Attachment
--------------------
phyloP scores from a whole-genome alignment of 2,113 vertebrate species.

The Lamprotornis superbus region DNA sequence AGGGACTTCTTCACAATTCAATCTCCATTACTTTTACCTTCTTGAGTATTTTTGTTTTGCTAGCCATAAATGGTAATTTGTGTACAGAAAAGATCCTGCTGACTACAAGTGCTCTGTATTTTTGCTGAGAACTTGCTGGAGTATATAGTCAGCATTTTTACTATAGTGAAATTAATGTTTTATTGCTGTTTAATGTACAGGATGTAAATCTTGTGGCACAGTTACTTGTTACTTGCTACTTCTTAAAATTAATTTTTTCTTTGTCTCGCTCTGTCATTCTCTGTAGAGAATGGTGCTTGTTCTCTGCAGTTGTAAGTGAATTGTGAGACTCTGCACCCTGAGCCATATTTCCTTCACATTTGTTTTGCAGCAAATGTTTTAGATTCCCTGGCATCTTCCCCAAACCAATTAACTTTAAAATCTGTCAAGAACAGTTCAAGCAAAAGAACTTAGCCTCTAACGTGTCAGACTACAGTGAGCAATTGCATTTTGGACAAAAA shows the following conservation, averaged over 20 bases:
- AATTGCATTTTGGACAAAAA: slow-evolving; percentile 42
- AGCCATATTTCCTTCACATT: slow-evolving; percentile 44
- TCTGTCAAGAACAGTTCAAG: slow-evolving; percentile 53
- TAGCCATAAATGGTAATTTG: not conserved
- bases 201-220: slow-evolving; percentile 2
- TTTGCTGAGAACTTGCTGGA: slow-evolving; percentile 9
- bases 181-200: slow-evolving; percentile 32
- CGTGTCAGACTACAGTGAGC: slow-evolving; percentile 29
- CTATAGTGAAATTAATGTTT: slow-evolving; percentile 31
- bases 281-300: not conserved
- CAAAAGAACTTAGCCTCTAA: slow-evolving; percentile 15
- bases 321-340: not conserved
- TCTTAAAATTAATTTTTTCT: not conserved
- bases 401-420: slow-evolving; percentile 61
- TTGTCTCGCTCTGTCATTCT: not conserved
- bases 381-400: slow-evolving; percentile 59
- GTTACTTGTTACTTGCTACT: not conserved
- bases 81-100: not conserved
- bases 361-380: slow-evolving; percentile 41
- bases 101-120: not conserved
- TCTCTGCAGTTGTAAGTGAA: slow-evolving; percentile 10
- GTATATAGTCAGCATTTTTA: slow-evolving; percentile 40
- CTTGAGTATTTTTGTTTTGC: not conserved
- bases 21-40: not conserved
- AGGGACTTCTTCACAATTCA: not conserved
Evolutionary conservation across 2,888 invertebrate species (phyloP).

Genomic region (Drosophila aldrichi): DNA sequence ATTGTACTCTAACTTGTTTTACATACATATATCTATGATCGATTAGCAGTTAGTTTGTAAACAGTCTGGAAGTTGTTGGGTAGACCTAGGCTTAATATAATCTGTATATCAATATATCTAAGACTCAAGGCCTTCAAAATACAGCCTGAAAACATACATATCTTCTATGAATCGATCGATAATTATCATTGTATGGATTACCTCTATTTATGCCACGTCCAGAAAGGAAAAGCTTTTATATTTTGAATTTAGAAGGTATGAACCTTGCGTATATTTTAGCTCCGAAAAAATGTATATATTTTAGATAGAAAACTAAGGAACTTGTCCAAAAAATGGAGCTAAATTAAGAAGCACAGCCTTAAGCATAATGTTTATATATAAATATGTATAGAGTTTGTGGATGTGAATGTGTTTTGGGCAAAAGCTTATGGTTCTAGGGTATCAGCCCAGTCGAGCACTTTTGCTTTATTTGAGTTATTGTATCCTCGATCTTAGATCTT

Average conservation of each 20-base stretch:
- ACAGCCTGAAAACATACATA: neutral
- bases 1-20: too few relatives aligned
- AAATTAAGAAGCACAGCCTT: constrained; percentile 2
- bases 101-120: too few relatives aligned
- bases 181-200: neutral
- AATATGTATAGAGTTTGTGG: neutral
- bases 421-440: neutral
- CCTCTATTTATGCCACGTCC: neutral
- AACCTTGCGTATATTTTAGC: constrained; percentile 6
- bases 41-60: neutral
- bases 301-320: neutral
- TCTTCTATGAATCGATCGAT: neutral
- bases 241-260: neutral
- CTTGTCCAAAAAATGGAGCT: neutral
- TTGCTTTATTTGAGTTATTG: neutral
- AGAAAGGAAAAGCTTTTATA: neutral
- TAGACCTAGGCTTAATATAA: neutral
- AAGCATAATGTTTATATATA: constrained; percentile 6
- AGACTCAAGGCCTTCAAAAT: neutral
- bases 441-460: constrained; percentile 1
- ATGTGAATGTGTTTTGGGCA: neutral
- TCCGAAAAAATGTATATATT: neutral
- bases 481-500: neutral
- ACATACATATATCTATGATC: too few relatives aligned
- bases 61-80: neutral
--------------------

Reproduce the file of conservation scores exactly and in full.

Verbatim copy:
phyloP scores from a whole-genome alignment of 2,113 vertebrate species.

The Lamprotornis superbus region DNA sequence AGGGACTTCTTCACAATTCAATCTCCATTACTTTTACCTTCTTGAGTATTTTTGTTTTGCTAGCCATAAATGGTAATTTGTGTACAGAAAAGATCCTGCTGACTACAAGTGCTCTGTATTTTTGCTGAGAACTTGCTGGAGTATATAGTCAGCATTTTTACTATAGTGAAATTAATGTTTTATTGCTGTTTAATGTACAGGATGTAAATCTTGTGGCACAGTTACTTGTTACTTGCTACTTCTTAAAATTAATTTTTTCTTTGTCTCGCTCTGTCATTCTCTGTAGAGAATGGTGCTTGTTCTCTGCAGTTGTAAGTGAATTGTGAGACTCTGCACCCTGAGCCATATTTCCTTCACATTTGTTTTGCAGCAAATGTTTTAGATTCCCTGGCATCTTCCCCAAACCAATTAACTTTAAAATCTGTCAAGAACAGTTCAAGCAAAAGAACTTAGCCTCTAACGTGTCAGACTACAGTGAGCAATTGCATTTTGGACAAAAA shows the following conservation, averaged over 20 bases:
- AATTGCATTTTGGACAAAAA: slow-evolving; percentile 42
- AGCCATATTTCCTTCACATT: slow-evolving; percentile 44
- TCTGTCAAGAACAGTTCAAG: slow-evolving; percentile 53
- TAGCCATAAATGGTAATTTG: not conserved
- bases 201-220: slow-evolving; percentile 2
- TTTGCTGAGAACTTGCTGGA: slow-evolving; percentile 9
- bases 181-200: slow-evolving; percentile 32
- CGTGTCAGACTACAGTGAGC: slow-evolving; percentile 29
- CTATAGTGAAATTAATGTTT: slow-evolving; percentile 31
- bases 281-300: not conserved
- CAAAAGAACTTAGCCTCTAA: slow-evolving; percentile 15
- bases 321-340: not conserved
- TCTTAAAATTAATTTTTTCT: not conserved
- bases 401-420: slow-evolving; percentile 61
- TTGTCTCGCTCTGTCATTCT: not conserved
- bases 381-400: slow-evolving; percentile 59
- GTTACTTGTTACTTGCTACT: not conserved
- bases 81-100: not conserved
- bases 361-380: slow-evolving; percentile 41
- bases 101-120: not conserved
- TCTCTGCAGTTGTAAGTGAA: slow-evolving; percentile 10
- GTATATAGTCAGCATTTTTA: slow-evolving; percentile 40
- CTTGAGTATTTTTGTTTTGC: not conserved
- bases 21-40: not conserved
- AGGGACTTCTTCACAATTCA: not conserved
Evolutionary conservation across 2,888 invertebrate species (phyloP).

Genomic region (Drosophila aldrichi): DNA sequence ATTGTACTCTAACTTGTTTTACATACATATATCTATGATCGATTAGCAGTTAGTTTGTAAACAGTCTGGAAGTTGTTGGGTAGACCTAGGCTTAATATAATCTGTATATCAATATATCTAAGACTCAAGGCCTTCAAAATACAGCCTGAAAACATACATATCTTCTATGAATCGATCGATAATTATCATTGTATGGATTACCTCTATTTATGCCACGTCCAGAAAGGAAAAGCTTTTATATTTTGAATTTAGAAGGTATGAACCTTGCGTATATTTTAGCTCCGAAAAAATGTATATATTTTAGATAGAAAACTAAGGAACTTGTCCAAAAAATGGAGCTAAATTAAGAAGCACAGCCTTAAGCATAATGTTTATATATAAATATGTATAGAGTTTGTGGATGTGAATGTGTTTTGGGCAAAAGCTTATGGTTCTAGGGTATCAGCCCAGTCGAGCACTTTTGCTTTATTTGAGTTATTGTATCCTCGATCTTAGATCTT

Average conservation of each 20-base stretch:
- ACAGCCTGAAAACATACATA: neutral
- bases 1-20: too few relatives aligned
- AAATTAAGAAGCACAGCCTT: constrained; percentile 2
- bases 101-120: too few relatives aligned
- bases 181-200: neutral
- AATATGTATAGAGTTTGTGG: neutral
- bases 421-440: neutral
- CCTCTATTTATGCCACGTCC: neutral
- AACCTTGCGTATATTTTAGC: constrained; percentile 6
- bases 41-60: neutral
- bases 301-320: neutral
- TCTTCTATGAATCGATCGAT: neutral
- bases 241-260: neutral
- CTTGTCCAAAAAATGGAGCT: neutral
- TTGCTTTATTTGAGTTATTG: neutral
- AGAAAGGAAAAGCTTTTATA: neutral
- TAGACCTAGGCTTAATATAA: neutral
- AAGCATAATGTTTATATATA: constrained; percentile 6
- AGACTCAAGGCCTTCAAAAT: neutral
- bases 441-460: constrained; percentile 1
- ATGTGAATGTGTTTTGGGCA: neutral
- TCCGAAAAAATGTATATATT: neutral
- bases 481-500: neutral
- ACATACATATATCTATGATC: too few relatives aligned
- bases 61-80: neutral